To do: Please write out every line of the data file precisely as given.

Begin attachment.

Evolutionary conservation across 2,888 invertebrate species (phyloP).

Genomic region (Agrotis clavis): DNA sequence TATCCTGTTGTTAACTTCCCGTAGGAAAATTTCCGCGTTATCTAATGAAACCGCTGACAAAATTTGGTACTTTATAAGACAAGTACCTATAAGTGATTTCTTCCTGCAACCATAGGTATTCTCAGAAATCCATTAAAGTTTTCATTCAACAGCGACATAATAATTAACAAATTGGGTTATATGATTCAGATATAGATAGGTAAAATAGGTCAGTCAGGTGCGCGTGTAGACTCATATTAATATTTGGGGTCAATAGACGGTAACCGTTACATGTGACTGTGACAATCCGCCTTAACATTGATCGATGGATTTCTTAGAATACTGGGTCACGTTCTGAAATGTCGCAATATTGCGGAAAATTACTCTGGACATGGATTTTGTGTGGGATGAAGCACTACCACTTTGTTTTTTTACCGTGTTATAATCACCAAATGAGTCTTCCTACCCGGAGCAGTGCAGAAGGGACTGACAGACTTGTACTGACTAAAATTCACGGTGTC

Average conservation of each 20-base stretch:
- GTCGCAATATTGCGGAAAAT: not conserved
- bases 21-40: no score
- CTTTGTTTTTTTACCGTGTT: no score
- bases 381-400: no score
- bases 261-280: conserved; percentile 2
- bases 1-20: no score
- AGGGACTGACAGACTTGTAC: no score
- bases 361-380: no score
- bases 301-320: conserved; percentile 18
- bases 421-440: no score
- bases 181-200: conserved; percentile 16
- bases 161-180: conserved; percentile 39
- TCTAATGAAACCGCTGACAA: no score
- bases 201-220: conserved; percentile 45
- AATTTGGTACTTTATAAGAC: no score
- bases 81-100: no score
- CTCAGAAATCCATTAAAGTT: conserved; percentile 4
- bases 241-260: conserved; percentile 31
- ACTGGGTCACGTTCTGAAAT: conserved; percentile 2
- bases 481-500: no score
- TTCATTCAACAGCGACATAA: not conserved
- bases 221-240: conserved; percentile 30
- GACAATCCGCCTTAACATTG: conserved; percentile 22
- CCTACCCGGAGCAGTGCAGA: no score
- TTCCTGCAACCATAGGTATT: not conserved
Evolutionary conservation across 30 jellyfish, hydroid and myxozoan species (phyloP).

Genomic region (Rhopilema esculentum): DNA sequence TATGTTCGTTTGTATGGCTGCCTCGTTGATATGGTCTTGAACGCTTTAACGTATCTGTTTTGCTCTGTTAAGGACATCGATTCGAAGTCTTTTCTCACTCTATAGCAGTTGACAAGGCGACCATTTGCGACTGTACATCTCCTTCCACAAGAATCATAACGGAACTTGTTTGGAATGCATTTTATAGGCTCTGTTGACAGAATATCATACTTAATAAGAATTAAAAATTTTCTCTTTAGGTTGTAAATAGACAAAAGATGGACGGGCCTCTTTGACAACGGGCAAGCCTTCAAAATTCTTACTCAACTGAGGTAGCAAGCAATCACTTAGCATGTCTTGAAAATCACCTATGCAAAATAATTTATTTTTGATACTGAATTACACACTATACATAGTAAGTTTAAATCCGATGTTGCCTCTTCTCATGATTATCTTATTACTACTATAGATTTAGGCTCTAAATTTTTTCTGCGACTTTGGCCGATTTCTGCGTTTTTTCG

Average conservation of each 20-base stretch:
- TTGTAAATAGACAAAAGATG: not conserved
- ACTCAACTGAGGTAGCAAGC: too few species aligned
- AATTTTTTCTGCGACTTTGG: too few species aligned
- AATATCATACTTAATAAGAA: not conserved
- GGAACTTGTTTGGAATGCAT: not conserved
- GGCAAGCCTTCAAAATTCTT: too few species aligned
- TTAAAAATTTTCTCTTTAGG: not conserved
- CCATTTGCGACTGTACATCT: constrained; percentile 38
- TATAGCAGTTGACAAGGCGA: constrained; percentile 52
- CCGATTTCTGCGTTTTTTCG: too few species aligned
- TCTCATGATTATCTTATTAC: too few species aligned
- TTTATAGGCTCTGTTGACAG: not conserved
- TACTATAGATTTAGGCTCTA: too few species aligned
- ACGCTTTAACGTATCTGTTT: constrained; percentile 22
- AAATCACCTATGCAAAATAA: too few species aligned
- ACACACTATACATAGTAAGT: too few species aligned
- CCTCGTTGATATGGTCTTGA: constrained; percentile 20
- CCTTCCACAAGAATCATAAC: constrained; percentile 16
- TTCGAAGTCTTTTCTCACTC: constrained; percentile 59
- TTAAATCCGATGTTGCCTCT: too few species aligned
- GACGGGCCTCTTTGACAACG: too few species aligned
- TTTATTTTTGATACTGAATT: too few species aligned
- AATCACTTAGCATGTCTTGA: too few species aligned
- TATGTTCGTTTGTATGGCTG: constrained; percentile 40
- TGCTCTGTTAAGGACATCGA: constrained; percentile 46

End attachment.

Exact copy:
Evolutionary conservation across 2,888 invertebrate species (phyloP).

Genomic region (Agrotis clavis): DNA sequence TATCCTGTTGTTAACTTCCCGTAGGAAAATTTCCGCGTTATCTAATGAAACCGCTGACAAAATTTGGTACTTTATAAGACAAGTACCTATAAGTGATTTCTTCCTGCAACCATAGGTATTCTCAGAAATCCATTAAAGTTTTCATTCAACAGCGACATAATAATTAACAAATTGGGTTATATGATTCAGATATAGATAGGTAAAATAGGTCAGTCAGGTGCGCGTGTAGACTCATATTAATATTTGGGGTCAATAGACGGTAACCGTTACATGTGACTGTGACAATCCGCCTTAACATTGATCGATGGATTTCTTAGAATACTGGGTCACGTTCTGAAATGTCGCAATATTGCGGAAAATTACTCTGGACATGGATTTTGTGTGGGATGAAGCACTACCACTTTGTTTTTTTACCGTGTTATAATCACCAAATGAGTCTTCCTACCCGGAGCAGTGCAGAAGGGACTGACAGACTTGTACTGACTAAAATTCACGGTGTC

Average conservation of each 20-base stretch:
- GTCGCAATATTGCGGAAAAT: not conserved
- bases 21-40: no score
- CTTTGTTTTTTTACCGTGTT: no score
- bases 381-400: no score
- bases 261-280: conserved; percentile 2
- bases 1-20: no score
- AGGGACTGACAGACTTGTAC: no score
- bases 361-380: no score
- bases 301-320: conserved; percentile 18
- bases 421-440: no score
- bases 181-200: conserved; percentile 16
- bases 161-180: conserved; percentile 39
- TCTAATGAAACCGCTGACAA: no score
- bases 201-220: conserved; percentile 45
- AATTTGGTACTTTATAAGAC: no score
- bases 81-100: no score
- CTCAGAAATCCATTAAAGTT: conserved; percentile 4
- bases 241-260: conserved; percentile 31
- ACTGGGTCACGTTCTGAAAT: conserved; percentile 2
- bases 481-500: no score
- TTCATTCAACAGCGACATAA: not conserved
- bases 221-240: conserved; percentile 30
- GACAATCCGCCTTAACATTG: conserved; percentile 22
- CCTACCCGGAGCAGTGCAGA: no score
- TTCCTGCAACCATAGGTATT: not conserved
Evolutionary conservation across 30 jellyfish, hydroid and myxozoan species (phyloP).

Genomic region (Rhopilema esculentum): DNA sequence TATGTTCGTTTGTATGGCTGCCTCGTTGATATGGTCTTGAACGCTTTAACGTATCTGTTTTGCTCTGTTAAGGACATCGATTCGAAGTCTTTTCTCACTCTATAGCAGTTGACAAGGCGACCATTTGCGACTGTACATCTCCTTCCACAAGAATCATAACGGAACTTGTTTGGAATGCATTTTATAGGCTCTGTTGACAGAATATCATACTTAATAAGAATTAAAAATTTTCTCTTTAGGTTGTAAATAGACAAAAGATGGACGGGCCTCTTTGACAACGGGCAAGCCTTCAAAATTCTTACTCAACTGAGGTAGCAAGCAATCACTTAGCATGTCTTGAAAATCACCTATGCAAAATAATTTATTTTTGATACTGAATTACACACTATACATAGTAAGTTTAAATCCGATGTTGCCTCTTCTCATGATTATCTTATTACTACTATAGATTTAGGCTCTAAATTTTTTCTGCGACTTTGGCCGATTTCTGCGTTTTTTCG

Average conservation of each 20-base stretch:
- TTGTAAATAGACAAAAGATG: not conserved
- ACTCAACTGAGGTAGCAAGC: too few species aligned
- AATTTTTTCTGCGACTTTGG: too few species aligned
- AATATCATACTTAATAAGAA: not conserved
- GGAACTTGTTTGGAATGCAT: not conserved
- GGCAAGCCTTCAAAATTCTT: too few species aligned
- TTAAAAATTTTCTCTTTAGG: not conserved
- CCATTTGCGACTGTACATCT: constrained; percentile 38
- TATAGCAGTTGACAAGGCGA: constrained; percentile 52
- CCGATTTCTGCGTTTTTTCG: too few species aligned
- TCTCATGATTATCTTATTAC: too few species aligned
- TTTATAGGCTCTGTTGACAG: not conserved
- TACTATAGATTTAGGCTCTA: too few species aligned
- ACGCTTTAACGTATCTGTTT: constrained; percentile 22
- AAATCACCTATGCAAAATAA: too few species aligned
- ACACACTATACATAGTAAGT: too few species aligned
- CCTCGTTGATATGGTCTTGA: constrained; percentile 20
- CCTTCCACAAGAATCATAAC: constrained; percentile 16
- TTCGAAGTCTTTTCTCACTC: constrained; percentile 59
- TTAAATCCGATGTTGCCTCT: too few species aligned
- GACGGGCCTCTTTGACAACG: too few species aligned
- TTTATTTTTGATACTGAATT: too few species aligned
- AATCACTTAGCATGTCTTGA: too few species aligned
- TATGTTCGTTTGTATGGCTG: constrained; percentile 40
- TGCTCTGTTAAGGACATCGA: constrained; percentile 46